Traditions Of Different Regions

Which Are Affected By The Seasons

I Will Be Taking The State Of Goa As An Example

In Goa, everything depends upon the weather and the seasons. From the clothes people wear, to the food we eat. Even the people's occupations change depending on the seasons. Tourism is Goa, is one aspect that gets impacted by the weather a lot.


During the summers, most people prefer eating the staple rice, curry and fish, but however during the monsoon months, people prefer eating meat, like chicken, due to the lack of fishing activities along these months. During mid-monsoon, we have the Carnival over here, where there is food for all kinds of people. Different preparations to suit each and everyone's tastes. Most of these delicacies are seafood accompanied by livestock cooked to perfection. Some important dishes include: Sorpatel, Lobsters and Beef Vindaloo. And during winters, most grandparents force their young ones to have a bowl of chicken soup or other traditional Goan dishes. A special dish that's made only on special occasions like festivals and weddings is: Sorpatel. A deep fried dish of pork with a very spicy sauce.


During the month of June, to celebrate the new monsoon season and the feast of St. John there's the fun-filled Sao Joao Festival that's filled with fun, games and water. Carnival is an annual 4 day festival which begins in the on the Saturday before Ash Wednesday and is a great symbol to the Goan community. Most of the festivals here are religious but do have some connection to the seasons, like the Sao Joao festival for instance.

Dances Of Goa

There are many traditional forms of dances in Goa, but they are being over-shadowed by the modern dance forms. Goan dances are of two types: The traditional ones and the Portuguese era ones. Some traditional dances which have survived the Portuguese era and still thrive are Fugadi, Kunbi dance (A tribal dance) and Talgadi. These dances are usually performed on special occasions like feasts and fairs.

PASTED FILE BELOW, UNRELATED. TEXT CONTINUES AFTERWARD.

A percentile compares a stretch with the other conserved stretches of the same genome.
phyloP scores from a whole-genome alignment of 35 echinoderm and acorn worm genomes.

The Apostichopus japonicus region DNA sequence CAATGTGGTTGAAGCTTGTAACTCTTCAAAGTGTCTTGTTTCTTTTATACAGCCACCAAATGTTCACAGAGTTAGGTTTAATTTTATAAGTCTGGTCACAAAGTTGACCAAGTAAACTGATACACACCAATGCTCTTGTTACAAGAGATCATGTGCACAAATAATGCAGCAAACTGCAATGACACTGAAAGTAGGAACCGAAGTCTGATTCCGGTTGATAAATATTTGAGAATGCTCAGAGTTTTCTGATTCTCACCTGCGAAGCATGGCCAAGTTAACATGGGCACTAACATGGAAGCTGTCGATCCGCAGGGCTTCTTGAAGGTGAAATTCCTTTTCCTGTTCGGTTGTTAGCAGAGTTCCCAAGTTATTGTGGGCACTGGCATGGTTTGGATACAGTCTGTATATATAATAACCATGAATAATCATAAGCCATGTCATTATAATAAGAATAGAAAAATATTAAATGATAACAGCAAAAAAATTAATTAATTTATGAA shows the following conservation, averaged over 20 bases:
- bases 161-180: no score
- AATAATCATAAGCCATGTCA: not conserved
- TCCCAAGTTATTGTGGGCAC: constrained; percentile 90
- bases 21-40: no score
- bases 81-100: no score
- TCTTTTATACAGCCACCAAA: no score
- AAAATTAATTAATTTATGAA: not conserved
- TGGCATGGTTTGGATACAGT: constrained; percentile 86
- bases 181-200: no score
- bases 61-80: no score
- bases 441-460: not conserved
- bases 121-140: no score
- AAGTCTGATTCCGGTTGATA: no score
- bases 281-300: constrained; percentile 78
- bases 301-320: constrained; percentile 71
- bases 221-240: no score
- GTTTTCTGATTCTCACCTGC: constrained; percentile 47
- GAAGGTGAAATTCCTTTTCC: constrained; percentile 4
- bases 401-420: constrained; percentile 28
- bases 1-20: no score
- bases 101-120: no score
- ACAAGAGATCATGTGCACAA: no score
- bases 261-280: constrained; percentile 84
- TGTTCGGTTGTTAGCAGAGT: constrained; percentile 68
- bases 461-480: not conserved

In Goa, everyone dresses up differently. The kids and teens prefer casuals while the grown-ups prefer more formal attire while the elders of the family often wear comfortable tunics. The clothing says a lot about your family. However, people's clothing changes with the seasons. During summers, it's not rare to see people in very loose cotton clothes heading for the beach, while in the monsoon, you can see many students enduring the heavy rain in their raincoats and sandals. While in the winter, people prefer a light jacket over a piece of clothing and trousers or long skirts.


There are many kinds of songs in Goa. Some traditional ones include: Dhalo (A wedding song), Dulpod and Fell. These songs are played on homemade 'instruments' like the ghumat and dhol. The Portuguese brought along with them the piano, mandolin and violin in Goa and since then there are many up and coming Goan singers and performers. And it's always a treat to see them play and sing at the local Church.


Goa's tradition is one of a kind, but has some close links with Daman and Diu and in terms of it's food, can also be compared to Mumbai. It's customs, mainly the Catholic customs have directly come from Portugal so we can say that they are similar and along the coast of East Africa, some Goan settlements used to be there and so some traces of Goa can be found there, according to my late grandfather.